Simon nodded his agreement and gratitude, and when Inara turned away he followed, sparing an apologetic smile for the shopkeeper when he looked up to see them leaving empty-handed.

 


What with one thing and another--tea was interrupted by gunfire and a hard run back to the ship, and then Simon was in the infirmary for a few hours, stitching up Zoe's cuts and splinting two of Book's fingers, dispensing a carefully calculated dosage of painkillers to Jayne for injuries he refused to specify, and cleaning up the wreckage of his space when everyone had finally trooped off to celebrate a job well done--the "later" Inara had spoken of turned out to be well after dinner, when the ship's crew were all settling down for the evening. He stuck his head into River's room to find her coloring again, and fought down an uncomfortable sense of deja vu.

"It's all right," she said, without looking up. "You can go if you want."

"I'll be back in a little while," he assured her. "And then I'll have a surprise for you."

If that's possible, he thought, as he pushed back from the door, and then River did look up, unsmiling. "I like surprises, Simon." He smiled a little weakly, and his baby sister was suddenly grinning back.

"All right then," he said, "I'll just be a little while." He slid her door shut and walked, at a normal pace, down the corridor.

He tapped at the door to Inara's shuttle, and without hesitation she called for him to enter. He found her perched on the edge of the bed, with a portable ‘corder and the larger one that supplied music within the shuttle both lying on the velvet surface connected with a transfer cable and looking much more like something he'd have expected to see Kaylee working with than Inara. She smiled, invitingly but not invitingly, and handed him a sheet readout. "Copy over whatever you think will be most helpful," she directed. "I've tried to queue the pieces River might be familiar with."

Simon nodded, already scanning the list and selecting the titles he recognized. He worked for several minutes, until Inara drew his attention by getting to her feet. "I'm sorry," he said automatically, "should I--" but he had no idea what he ought to do. It wasn't a situation he'd ever been taught the appropriate etiquette for, a Companion treating him like a neighbor, perhaps even a friend.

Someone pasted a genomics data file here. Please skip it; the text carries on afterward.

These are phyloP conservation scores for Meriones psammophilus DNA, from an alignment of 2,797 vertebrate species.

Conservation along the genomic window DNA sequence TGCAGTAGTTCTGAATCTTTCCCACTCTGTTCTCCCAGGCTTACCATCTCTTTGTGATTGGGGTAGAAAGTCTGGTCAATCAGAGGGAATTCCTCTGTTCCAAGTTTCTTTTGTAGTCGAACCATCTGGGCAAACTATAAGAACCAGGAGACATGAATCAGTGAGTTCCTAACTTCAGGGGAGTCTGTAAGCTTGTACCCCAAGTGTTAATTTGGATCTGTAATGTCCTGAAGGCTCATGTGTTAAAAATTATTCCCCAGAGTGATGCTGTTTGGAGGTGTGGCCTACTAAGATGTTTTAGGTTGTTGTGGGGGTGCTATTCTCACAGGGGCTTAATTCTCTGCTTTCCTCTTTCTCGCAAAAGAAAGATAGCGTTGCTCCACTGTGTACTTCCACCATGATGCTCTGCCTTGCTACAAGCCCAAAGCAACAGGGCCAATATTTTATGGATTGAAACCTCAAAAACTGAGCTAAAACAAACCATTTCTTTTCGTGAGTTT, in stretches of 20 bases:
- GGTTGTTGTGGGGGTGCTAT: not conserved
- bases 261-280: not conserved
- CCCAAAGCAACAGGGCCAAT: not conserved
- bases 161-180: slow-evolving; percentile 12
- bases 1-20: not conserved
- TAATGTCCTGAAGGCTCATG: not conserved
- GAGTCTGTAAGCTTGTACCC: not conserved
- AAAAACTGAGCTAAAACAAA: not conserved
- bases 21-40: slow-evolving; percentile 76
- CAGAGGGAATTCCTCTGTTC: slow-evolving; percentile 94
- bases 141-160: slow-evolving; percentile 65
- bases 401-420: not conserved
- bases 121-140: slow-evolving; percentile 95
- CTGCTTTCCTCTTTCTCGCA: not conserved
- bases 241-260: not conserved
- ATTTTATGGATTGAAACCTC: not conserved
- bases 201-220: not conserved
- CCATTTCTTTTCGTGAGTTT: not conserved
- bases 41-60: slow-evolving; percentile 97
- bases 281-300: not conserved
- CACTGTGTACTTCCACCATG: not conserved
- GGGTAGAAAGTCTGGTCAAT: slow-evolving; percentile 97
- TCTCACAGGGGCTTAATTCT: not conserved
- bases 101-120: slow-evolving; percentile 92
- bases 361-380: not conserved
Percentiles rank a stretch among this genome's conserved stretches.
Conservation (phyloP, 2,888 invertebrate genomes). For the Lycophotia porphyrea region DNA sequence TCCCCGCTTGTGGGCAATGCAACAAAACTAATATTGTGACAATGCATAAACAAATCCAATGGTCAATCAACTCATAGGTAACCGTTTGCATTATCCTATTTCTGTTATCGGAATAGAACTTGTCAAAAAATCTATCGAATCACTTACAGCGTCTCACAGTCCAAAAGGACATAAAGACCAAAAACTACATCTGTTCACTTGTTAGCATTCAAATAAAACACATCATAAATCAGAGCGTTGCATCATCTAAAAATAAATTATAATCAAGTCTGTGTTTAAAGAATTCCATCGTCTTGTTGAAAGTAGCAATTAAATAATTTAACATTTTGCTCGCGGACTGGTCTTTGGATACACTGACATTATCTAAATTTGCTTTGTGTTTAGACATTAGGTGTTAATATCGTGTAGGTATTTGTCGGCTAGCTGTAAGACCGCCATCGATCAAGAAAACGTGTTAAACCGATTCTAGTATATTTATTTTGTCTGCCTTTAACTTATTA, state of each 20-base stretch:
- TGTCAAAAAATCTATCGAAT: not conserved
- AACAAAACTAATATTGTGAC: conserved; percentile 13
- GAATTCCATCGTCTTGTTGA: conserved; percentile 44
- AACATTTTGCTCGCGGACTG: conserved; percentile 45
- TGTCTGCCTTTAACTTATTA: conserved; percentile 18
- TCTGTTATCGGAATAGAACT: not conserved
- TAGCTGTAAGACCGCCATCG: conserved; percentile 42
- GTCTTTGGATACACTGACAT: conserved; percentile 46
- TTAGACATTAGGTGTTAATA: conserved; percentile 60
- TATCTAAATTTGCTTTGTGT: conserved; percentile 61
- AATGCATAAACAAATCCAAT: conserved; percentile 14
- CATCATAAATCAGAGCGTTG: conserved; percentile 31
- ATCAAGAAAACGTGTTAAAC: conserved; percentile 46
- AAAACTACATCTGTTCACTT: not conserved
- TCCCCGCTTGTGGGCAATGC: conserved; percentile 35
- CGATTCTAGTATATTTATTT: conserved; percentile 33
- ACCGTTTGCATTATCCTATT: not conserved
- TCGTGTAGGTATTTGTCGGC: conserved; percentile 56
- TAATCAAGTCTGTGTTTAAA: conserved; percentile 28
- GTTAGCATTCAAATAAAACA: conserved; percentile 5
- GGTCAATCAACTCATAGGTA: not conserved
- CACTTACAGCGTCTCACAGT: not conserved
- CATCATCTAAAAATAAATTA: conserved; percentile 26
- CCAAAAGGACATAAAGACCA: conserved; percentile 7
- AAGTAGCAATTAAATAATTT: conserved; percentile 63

Inara smiled again. "I was just going to get some tea. We never did manage to drink any, earlier."

"Oh." She turned her back, and Simon wasn't sure whether she'd meant tea for them both, didn't know whether thanking her would be presumptuous or not thanking her would be rude, and took refuge in the readout, scrolling through the list. River's spring recital, when she was seven: he knew the piece but couldn't recall the name, and hoped he'd recognize it if he saw it.

There were the small sounds of a tea service being set out, and then a brief, pointed silence. When he looked up, Inara smiled, an eyebrow rather sardonically tilted, and Simon quickly hit the command to begin transferring the titles he'd already selected, then crossed to sit where Inara indicated. He understood tea, at least, and the near-ritual murmurs of please and sugar and thank you eased a little of his nervousness. He murmured something about the tea being very good, and when he looked up from his hands--steady now when it didn't matter, naturally--he found Inara studying him. "Simon," she said, before he could move or stutter or apologize, "you seem quite well brought up."

He blinked, but the words came automatically. "My parents would be honored that you noticed." It was the first time in years that he hadn't had to think before speaking. He took a sip of tea, and felt at home, even if he was still nervous and confused. This was the sort of bewilderment he'd been born to confront.

Inara smiled slightly. "Well brought up, and well spoken of by some of my colleagues, as well."

The return to his fugitive mindset actually hurt, a sick lurch of his guts like a rough take-off. He swallowed hard, and carefully modulated his grip on the fine cup in his hands. "Inara--"